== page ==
Gearing up for the ICD-10 Transition

Approximately a year and a half ago, Medical Billing Coding World reported the Coming of the ICD-10. Having been delayed for two years since its original scheduled launch date, as of now all indications are that it will roll out on its newly scheduled time of October 1st, 2015 – less than 100 days from now.

In the original report from January of 2014, several tips were detailed on how to have a successful transition to the ICD-10:

  • Check with resources provided by the Centers for Medicare and Medicaid Services
  • Businesses should ensure that contracting organizations are prepared for the transition – the transition can only be as strong as the weakest link in the coding-billing-insurance-reimbursement chain
  • Computer software should be up to date
  • Medical billing and coding companies should make sure their employees are trained and prepared well in advance to ensure all questions have been adequately answered

These are undoubtedly still as true today as they were 18 months ago. In addition to these tips, some other important suggestions include:

CMS’s Road to 10

The CMS Road to 10 is a special website developed exactly for healthcare service providers as well as medical billing and coding professionals. This website’s goal is to make the transition to the ICD-10 as easy as possible. It includes information about:

  • Local nearby training events regarding the ICD-10
  • Individual organization’s success stories about transitioning to the ICD-10, including tips on how to make this easier
  • Coding scenarios and situations for billing and coding professionals who work in physician practices, specifically Family Practice, Cardiology, OB/GYN, Pediatrics, Internal Medicine, and Orthopedics

HIMSS ICD-10 Playbook

The Healthcare Information and Management Systems Society (HIMSS) recently published an ICD-10 Playbook on its website. This resource aims to help healthcare practitioners and their staff in making the transition to the ICD-10. Resources included on the webpage include:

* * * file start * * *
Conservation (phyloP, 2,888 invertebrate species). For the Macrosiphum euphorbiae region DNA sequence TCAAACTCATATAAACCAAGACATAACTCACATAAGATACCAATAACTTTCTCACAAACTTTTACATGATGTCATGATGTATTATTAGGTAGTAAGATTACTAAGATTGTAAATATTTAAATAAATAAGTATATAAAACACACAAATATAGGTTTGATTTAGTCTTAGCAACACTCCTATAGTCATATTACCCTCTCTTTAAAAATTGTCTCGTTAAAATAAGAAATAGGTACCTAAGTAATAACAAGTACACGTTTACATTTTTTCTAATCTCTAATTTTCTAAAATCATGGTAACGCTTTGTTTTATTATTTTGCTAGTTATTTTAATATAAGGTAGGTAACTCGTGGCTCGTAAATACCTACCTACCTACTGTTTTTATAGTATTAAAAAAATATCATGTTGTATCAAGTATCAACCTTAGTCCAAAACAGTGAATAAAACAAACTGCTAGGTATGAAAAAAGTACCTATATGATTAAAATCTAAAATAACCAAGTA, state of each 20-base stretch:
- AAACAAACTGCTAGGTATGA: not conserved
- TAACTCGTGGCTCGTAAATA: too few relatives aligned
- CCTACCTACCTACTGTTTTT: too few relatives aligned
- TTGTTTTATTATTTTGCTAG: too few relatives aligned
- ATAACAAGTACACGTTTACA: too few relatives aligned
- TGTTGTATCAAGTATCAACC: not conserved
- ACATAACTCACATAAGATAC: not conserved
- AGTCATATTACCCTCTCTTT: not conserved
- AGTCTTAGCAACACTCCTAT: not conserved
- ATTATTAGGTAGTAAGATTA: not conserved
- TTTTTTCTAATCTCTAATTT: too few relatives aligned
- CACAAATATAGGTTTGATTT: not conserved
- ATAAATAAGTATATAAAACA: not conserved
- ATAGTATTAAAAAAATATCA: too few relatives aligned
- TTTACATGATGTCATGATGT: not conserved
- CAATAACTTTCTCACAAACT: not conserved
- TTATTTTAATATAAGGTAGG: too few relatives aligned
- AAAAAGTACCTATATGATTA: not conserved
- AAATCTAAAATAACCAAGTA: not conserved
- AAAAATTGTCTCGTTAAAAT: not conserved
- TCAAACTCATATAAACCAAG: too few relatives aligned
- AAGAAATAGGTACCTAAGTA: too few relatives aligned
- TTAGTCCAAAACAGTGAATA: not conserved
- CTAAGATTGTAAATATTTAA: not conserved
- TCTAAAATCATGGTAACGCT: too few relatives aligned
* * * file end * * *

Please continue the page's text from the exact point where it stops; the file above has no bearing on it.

• A financial risk calculator that healthcare service providers can use to see their potential risk when making the ICD-10 transition
  • An ICD-10 cost prediction model that details an estimation of how much the transition will cost
  • Vendor report cards that grade vendors of medical service providers on their transition readiness
  • AHIMA transition, implementation, and preparation toolkit and checklist

World Health ICD-10 Interactive Self Learning Tool

The ICD-10 is, after all, an international classification of diseases and related health problems, compiled by the World Health Organization (WHO). That is why the WHO has created its Interactive Self Learning Tool to give healthcare providers and their staff training insights into this system of classification. While this learning tool can be beneficial, professionals should keep in mind that this WHO version is not exactly the same as the versions used in the United States. The US healthcare and insurance system uses:

  • ICD-10 Clinical Modification (CM)
  • ICD-10 Procedure Coding System (PCS)

Additional Sources of Transitional Assistance

While this list represents some of the main sources of ICD-10 transitional resources, it is by no means conclusive. Medical billing and coding professionals can find additional helpful suggestions with local professional organizations as well as other national agencies.